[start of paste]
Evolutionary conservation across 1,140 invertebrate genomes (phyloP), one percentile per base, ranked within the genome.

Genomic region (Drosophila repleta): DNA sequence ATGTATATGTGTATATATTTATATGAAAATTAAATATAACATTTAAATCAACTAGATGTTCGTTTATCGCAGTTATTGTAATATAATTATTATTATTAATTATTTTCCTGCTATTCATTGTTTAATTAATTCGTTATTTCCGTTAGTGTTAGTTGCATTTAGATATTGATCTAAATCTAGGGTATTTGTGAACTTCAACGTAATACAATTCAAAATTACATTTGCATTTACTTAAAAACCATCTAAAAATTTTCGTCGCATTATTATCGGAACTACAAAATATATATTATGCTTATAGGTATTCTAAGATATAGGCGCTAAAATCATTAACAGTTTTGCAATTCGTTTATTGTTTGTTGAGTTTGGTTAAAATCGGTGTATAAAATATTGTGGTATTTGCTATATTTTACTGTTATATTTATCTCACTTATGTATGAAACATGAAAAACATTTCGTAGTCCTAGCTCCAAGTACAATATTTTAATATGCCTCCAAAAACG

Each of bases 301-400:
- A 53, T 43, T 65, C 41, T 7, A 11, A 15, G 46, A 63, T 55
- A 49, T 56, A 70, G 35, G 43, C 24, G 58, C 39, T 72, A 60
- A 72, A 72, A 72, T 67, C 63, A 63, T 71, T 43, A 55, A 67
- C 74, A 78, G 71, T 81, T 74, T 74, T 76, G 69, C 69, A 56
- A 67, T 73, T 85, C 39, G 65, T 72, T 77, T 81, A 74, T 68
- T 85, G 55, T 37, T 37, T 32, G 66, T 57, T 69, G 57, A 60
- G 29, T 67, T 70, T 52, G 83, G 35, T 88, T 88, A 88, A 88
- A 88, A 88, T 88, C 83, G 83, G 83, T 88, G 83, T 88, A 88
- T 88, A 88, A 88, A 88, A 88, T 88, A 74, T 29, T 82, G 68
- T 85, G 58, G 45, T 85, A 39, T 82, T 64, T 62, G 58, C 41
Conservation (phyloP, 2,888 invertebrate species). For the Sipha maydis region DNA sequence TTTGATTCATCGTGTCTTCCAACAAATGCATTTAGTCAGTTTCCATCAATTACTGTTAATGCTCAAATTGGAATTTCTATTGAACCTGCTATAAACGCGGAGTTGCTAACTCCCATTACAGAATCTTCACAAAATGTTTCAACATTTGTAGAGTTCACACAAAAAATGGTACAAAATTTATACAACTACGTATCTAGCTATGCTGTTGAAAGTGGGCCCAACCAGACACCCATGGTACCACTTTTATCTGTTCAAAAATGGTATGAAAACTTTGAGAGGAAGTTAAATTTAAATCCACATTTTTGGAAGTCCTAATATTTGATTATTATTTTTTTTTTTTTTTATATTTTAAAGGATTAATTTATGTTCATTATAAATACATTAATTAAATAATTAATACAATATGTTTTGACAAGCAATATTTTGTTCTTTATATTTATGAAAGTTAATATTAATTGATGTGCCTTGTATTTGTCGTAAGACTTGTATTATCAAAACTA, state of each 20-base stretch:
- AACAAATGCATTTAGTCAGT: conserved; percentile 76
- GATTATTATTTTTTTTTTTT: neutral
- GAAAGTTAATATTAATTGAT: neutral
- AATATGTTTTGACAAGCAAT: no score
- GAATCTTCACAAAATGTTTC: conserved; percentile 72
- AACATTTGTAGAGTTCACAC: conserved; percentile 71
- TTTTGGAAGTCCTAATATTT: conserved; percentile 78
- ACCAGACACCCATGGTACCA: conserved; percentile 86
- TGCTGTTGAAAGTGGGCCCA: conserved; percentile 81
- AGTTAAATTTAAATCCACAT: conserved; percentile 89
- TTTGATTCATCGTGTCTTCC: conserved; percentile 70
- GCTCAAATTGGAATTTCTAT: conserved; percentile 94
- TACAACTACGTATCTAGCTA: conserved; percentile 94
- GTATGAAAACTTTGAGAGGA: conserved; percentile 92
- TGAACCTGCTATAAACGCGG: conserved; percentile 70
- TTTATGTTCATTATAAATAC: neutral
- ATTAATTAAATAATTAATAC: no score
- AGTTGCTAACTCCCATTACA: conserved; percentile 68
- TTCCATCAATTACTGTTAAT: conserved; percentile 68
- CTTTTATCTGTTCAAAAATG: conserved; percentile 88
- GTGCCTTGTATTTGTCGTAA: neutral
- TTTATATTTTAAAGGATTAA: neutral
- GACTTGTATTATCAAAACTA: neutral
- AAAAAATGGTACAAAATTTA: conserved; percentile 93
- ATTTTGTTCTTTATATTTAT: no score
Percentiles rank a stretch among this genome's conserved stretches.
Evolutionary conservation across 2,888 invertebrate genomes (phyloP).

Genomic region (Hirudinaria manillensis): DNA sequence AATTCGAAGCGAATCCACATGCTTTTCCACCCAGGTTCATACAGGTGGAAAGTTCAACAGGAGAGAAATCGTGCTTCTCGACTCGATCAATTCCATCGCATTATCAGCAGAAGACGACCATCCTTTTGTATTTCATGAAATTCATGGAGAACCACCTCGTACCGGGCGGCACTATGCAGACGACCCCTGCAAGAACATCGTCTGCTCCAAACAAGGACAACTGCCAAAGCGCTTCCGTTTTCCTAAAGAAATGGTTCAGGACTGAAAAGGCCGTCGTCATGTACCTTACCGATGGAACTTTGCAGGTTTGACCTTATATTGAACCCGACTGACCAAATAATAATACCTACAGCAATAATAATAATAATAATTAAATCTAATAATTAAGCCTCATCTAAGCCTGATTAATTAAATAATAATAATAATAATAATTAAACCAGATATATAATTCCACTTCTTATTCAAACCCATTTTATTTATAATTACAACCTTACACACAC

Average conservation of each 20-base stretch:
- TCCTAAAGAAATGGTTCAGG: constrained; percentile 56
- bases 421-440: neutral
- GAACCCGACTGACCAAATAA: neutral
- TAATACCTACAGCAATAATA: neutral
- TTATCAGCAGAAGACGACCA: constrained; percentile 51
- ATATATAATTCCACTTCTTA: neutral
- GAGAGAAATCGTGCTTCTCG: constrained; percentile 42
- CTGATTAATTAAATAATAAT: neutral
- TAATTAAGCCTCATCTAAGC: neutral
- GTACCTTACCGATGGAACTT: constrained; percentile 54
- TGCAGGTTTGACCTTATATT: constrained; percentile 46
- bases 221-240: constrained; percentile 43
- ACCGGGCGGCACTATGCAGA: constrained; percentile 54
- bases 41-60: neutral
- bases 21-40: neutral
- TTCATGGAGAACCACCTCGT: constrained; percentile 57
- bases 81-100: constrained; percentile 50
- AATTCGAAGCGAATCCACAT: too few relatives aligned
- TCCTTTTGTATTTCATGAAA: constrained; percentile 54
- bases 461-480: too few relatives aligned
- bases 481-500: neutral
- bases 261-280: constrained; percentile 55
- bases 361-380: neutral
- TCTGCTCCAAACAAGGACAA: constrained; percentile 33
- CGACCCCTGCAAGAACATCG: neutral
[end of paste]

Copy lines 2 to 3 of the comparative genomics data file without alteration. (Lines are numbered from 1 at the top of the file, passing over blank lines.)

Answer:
Genomic region (Drosophila repleta): DNA sequence ATGTATATGTGTATATATTTATATGAAAATTAAATATAACATTTAAATCAACTAGATGTTCGTTTATCGCAGTTATTGTAATATAATTATTATTATTAATTATTTTCCTGCTATTCATTGTTTAATTAATTCGTTATTTCCGTTAGTGTTAGTTGCATTTAGATATTGATCTAAATCTAGGGTATTTGTGAACTTCAACGTAATACAATTCAAAATTACATTTGCATTTACTTAAAAACCATCTAAAAATTTTCGTCGCATTATTATCGGAACTACAAAATATATATTATGCTTATAGGTATTCTAAGATATAGGCGCTAAAATCATTAACAGTTTTGCAATTCGTTTATTGTTTGTTGAGTTTGGTTAAAATCGGTGTATAAAATATTGTGGTATTTGCTATATTTTACTGTTATATTTATCTCACTTATGTATGAAACATGAAAAACATTTCGTAGTCCTAGCTCCAAGTACAATATTTTAATATGCCTCCAAAAACG

Each of bases 301-400: